The Chinese have given us much to celebrate, not least Chinese food, which has seemingly left its indelible mark on every continent around the globe. Perhaps it is fitting that the Chinese Mid-Autumn Festival, second only in importance to the Spring Festival, brings with it another Chinese delight – the moon cake.
Also known as the Moon Festival or “Zhongqiu jie”, the Mid-Autumn Festival is celebrated annually on the fifteenth day of the eighth lunar month, this year falling on the 19th September. With the moon at its brightest, the date will be a celebration of the end of the summer harvesting season for farmers, while for others it is the opportunity for a joyous reunion of family members who gather to party and appreciate the beauty of the autumn moon. Indeed, those of Chinese origin around the globe see the occasion as a chance to gallivant, dance, feast and moon watch to their heart’s content.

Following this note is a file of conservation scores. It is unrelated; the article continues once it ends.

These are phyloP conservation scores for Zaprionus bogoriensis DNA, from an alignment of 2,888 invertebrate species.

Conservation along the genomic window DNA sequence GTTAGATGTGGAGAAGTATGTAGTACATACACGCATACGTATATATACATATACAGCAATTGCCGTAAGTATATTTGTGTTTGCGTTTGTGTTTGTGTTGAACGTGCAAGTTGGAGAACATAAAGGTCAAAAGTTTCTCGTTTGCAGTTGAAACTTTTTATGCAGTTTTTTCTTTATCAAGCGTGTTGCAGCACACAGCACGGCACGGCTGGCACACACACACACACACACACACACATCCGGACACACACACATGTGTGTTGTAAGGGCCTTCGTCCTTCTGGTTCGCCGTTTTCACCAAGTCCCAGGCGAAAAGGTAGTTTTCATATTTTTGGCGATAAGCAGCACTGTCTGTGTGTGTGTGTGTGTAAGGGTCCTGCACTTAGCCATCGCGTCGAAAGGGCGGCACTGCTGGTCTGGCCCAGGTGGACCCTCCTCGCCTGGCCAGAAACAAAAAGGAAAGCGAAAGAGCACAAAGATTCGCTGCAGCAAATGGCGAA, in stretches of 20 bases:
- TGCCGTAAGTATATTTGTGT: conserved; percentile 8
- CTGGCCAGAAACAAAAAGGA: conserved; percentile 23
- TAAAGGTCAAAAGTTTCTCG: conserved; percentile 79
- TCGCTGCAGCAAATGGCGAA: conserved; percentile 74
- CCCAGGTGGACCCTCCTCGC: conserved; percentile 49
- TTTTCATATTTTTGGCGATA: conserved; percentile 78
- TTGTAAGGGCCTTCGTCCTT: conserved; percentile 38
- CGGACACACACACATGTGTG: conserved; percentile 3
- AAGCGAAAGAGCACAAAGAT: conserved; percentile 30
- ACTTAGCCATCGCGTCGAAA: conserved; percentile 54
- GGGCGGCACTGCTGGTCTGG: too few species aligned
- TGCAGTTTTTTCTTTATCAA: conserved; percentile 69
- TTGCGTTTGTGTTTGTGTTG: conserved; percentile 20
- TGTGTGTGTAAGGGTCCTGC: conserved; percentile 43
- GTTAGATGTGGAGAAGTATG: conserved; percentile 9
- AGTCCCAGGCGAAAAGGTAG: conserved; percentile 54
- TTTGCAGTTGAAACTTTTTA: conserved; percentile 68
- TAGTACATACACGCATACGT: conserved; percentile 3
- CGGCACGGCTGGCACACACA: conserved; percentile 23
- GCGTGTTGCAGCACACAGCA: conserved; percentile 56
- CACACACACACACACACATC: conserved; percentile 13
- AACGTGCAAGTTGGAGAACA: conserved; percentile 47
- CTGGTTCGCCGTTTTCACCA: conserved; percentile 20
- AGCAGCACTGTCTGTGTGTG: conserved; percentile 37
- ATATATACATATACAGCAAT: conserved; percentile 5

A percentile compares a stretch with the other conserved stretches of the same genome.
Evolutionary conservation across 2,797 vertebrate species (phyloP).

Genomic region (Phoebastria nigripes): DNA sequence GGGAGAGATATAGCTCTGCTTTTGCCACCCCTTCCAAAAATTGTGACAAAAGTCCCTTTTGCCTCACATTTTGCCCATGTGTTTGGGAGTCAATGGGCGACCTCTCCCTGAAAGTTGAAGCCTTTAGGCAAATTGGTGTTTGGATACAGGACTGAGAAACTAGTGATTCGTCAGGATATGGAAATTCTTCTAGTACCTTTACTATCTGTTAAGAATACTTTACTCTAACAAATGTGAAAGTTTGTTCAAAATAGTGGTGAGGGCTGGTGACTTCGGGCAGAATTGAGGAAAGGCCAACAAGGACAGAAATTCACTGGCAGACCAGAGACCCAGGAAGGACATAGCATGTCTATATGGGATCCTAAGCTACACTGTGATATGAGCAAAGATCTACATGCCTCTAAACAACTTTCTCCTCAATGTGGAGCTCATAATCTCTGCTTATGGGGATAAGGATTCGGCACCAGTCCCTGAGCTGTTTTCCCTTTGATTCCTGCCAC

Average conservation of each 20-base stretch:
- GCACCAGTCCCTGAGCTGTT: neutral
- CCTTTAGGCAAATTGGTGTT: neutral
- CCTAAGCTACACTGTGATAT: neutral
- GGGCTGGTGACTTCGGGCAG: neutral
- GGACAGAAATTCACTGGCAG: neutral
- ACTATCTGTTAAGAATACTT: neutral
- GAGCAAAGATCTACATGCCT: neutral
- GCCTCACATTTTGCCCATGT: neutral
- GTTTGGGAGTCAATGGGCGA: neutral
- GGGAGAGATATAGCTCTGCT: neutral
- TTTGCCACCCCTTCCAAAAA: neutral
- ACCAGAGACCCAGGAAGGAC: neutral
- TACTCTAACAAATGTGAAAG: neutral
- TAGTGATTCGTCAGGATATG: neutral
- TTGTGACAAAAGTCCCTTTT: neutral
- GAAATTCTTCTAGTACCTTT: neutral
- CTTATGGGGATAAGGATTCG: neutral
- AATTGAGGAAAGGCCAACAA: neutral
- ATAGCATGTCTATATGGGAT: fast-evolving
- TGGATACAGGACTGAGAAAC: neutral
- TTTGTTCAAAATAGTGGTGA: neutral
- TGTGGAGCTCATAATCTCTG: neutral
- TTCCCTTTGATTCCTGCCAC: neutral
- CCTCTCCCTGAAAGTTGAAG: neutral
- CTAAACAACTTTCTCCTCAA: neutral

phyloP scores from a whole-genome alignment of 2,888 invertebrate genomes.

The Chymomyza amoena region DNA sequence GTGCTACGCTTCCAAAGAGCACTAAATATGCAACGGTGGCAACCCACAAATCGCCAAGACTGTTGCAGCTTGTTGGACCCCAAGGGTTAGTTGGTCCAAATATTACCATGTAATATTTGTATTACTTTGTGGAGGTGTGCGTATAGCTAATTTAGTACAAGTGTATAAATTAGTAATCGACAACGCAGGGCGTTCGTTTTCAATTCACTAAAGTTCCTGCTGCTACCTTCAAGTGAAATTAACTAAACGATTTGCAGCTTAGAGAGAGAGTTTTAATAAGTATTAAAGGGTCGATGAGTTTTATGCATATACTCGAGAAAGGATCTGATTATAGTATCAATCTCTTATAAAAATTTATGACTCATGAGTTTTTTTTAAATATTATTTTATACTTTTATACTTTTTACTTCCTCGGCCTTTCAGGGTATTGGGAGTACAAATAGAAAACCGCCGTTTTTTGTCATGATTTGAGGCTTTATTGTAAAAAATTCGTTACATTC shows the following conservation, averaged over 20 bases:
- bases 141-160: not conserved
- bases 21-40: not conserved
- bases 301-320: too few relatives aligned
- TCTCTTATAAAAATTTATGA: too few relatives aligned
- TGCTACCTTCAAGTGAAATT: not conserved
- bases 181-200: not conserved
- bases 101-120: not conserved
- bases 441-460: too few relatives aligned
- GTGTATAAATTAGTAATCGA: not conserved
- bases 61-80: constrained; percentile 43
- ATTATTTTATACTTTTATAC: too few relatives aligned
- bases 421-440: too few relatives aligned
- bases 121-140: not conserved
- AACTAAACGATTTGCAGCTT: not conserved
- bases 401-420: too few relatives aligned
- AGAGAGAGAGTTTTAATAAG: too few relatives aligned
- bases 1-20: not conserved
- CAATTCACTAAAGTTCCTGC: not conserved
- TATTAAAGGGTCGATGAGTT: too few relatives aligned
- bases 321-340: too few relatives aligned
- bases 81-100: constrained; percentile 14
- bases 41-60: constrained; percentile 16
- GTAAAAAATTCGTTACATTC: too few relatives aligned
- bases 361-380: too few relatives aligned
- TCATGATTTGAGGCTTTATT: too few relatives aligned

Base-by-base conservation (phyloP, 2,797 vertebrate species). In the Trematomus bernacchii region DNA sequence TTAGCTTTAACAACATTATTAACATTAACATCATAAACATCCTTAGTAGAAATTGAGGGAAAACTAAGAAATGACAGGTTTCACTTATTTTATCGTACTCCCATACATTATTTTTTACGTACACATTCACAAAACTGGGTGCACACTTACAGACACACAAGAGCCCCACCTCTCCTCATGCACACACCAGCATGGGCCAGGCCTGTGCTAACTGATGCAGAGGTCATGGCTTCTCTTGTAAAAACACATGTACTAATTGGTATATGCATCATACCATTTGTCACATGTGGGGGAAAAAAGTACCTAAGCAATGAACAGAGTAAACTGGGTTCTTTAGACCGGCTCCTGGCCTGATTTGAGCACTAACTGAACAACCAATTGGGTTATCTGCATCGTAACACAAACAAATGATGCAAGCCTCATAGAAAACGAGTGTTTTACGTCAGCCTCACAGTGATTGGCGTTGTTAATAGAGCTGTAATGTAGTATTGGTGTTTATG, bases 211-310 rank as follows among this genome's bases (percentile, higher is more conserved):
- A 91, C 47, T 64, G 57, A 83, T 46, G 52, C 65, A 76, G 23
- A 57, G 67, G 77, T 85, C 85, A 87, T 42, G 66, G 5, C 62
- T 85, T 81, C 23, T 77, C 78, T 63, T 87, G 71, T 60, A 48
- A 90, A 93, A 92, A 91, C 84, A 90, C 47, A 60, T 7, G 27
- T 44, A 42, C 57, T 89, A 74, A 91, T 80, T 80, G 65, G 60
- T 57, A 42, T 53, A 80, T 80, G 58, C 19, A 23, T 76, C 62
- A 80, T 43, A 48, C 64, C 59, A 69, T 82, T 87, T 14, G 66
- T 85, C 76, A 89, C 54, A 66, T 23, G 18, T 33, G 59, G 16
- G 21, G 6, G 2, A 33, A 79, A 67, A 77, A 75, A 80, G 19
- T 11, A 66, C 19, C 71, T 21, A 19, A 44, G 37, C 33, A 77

Legends concerning the origins of the Mid-Autumn Festival abound, but perhaps the most told is of the Chinese moon goddess, Chang’e, and her tempestuous relationship with her consort, the Lord Archer, Hou Yi. The story goes that once, while the earth and its population were being ravaged by a severe drought caused by ten suns fiercely burning simultaneously in the sky, Hou Yi was summoned by the gods and asked to shoot down nine of the demon suns with the promise that in return he would be given the highly sought after elixir of immortality.
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